Monday, June 16, 2003 | 10:13 a.m.
It's a feat that had been accomplished only twice at Cashman Field before Friday night.
But 51s pitcher Lindsay Gulin joined current Giants closer Tim Worrell as the only two pitchers to throw nine no-hit innings in Cashman Field's 20 seasons. Calgary's Erik Hanson no-hit Las Vegas in a 1988 seven-inning game.
Gulin, a native of the Seattle suburb of Issaquah, Wash., allowed just four walks against the Mariners' top farm club, the Tacoma Rainiers. The final two outs were recorded with a man on, when first baseman Larry Barnes caught a line-drive and tagged the bag for a game-ending double play.
"I felt sharp, and (catcher) Koyie (Hill) was doing a great job of keeping guys off balance with my pitches," said Gulin, who improved to 7-4. "In the ninth inning, we got the first guy, and at that point I didn't want to give anybody too good of a pitch to hit. We walked a guy, and the next guy hit that bullet to Barnes. I felt like my heart skipped a beat, but then it was over."
Gulin was surrounded by his teammates, but not before allowing himself a moment to grasp what had just happened.
"It was probably the most amazing feeling I've ever had playing baseball. You put your heart and soul in a good game, and then for nine innings throw a no-hitter. My teammates were out there going nuts with me, I was somewhat emotionally drained and physically drained. It's like the biggest relief and the biggest thrill you could ever think of."
Manager John Shoemaker said he didn't even realize Gulin was in no-hit territory until the sixth inning, when he looked up at the scoreboard and realized Tacoma had zeros across the board.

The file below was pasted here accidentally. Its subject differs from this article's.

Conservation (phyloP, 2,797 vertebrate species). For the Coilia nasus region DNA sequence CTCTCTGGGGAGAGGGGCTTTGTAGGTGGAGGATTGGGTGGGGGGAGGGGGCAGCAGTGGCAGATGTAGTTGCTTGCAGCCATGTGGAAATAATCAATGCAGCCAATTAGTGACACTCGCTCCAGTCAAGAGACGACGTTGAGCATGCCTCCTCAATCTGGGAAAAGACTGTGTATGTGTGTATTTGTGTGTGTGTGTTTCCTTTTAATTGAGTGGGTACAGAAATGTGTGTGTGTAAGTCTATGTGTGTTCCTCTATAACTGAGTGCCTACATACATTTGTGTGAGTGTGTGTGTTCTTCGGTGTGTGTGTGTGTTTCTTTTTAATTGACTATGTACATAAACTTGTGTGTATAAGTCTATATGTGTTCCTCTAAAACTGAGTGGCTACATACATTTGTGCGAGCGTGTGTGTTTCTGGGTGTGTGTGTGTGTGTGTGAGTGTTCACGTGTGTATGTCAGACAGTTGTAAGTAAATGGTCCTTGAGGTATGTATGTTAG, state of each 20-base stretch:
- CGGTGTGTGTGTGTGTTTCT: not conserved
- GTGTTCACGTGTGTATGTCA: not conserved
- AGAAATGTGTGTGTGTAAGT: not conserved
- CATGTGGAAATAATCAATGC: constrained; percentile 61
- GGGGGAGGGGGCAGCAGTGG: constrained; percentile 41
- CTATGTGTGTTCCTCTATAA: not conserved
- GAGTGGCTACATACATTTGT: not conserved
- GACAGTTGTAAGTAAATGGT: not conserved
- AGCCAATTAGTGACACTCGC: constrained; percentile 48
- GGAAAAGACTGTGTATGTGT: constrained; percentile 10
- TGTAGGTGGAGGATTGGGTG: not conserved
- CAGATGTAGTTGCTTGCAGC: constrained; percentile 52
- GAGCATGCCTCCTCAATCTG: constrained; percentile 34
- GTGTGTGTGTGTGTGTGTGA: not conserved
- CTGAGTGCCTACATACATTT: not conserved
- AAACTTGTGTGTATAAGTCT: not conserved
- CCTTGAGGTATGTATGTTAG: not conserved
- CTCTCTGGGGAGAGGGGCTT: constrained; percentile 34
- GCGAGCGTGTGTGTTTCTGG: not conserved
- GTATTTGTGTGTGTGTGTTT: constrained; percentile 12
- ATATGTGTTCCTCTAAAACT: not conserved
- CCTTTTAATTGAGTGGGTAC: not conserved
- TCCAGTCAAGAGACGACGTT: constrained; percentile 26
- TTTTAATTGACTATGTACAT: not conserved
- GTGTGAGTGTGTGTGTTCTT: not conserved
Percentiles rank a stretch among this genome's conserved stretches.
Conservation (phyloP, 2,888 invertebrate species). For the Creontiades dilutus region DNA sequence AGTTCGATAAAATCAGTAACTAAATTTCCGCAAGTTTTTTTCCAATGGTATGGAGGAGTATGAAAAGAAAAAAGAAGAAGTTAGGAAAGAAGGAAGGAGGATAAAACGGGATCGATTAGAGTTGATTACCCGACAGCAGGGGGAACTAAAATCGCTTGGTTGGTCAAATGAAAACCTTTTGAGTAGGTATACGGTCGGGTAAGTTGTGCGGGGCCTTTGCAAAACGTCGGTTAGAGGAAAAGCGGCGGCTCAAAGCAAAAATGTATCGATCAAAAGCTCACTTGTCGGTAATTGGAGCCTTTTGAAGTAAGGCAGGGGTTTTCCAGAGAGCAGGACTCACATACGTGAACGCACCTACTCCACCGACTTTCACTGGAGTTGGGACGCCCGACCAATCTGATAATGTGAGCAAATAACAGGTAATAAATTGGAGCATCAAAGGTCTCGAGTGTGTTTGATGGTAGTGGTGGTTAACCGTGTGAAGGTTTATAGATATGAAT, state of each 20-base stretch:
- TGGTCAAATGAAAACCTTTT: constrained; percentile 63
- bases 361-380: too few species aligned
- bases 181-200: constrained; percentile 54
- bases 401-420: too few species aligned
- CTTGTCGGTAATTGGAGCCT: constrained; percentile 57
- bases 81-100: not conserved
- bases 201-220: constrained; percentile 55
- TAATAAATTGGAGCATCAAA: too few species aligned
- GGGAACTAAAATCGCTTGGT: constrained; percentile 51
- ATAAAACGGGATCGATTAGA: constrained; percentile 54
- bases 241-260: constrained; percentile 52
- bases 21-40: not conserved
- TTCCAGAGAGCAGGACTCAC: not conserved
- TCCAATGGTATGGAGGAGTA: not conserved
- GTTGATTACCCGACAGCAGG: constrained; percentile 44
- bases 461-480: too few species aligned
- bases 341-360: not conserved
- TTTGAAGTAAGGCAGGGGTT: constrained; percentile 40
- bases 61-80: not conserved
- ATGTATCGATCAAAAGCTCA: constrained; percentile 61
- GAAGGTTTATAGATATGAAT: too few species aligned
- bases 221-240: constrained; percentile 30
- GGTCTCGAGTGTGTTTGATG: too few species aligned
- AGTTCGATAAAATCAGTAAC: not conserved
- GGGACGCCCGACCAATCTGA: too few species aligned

"The thing that sticks out in my mind was that there were people here clapping on every stretch," said Shoemaker of the announced crowd of 7,288. "It gave you a sense of a lot of excitement. Just watching those two outs be recorded on the double play, and seeing Lindsay's reaction, he was really excited and happy."
Gulin said that it's his pregame ritual to have tacos with his wife. Maybe there was something special in the tacos?
"They must have been extra special tacos," he said. "When I was down in the bullpen warming up, I felt real sharp. I felt confident."
After the game, word spread fast, as friends and family called and congratulated him. So did Dodgers GM Dan Evans, who according to Gulin, talked with him about his career and the game of baseball in general.
Aside from seeing that throwing a no-hitter attracts everyone's attention, Gulin said he learned some things about his game Friday night.
"I think I can be effective. I had a good change-up. I think pitching with confidence and being aggressive, you can learn from that. You step up there and you know you're going to get the results that you want."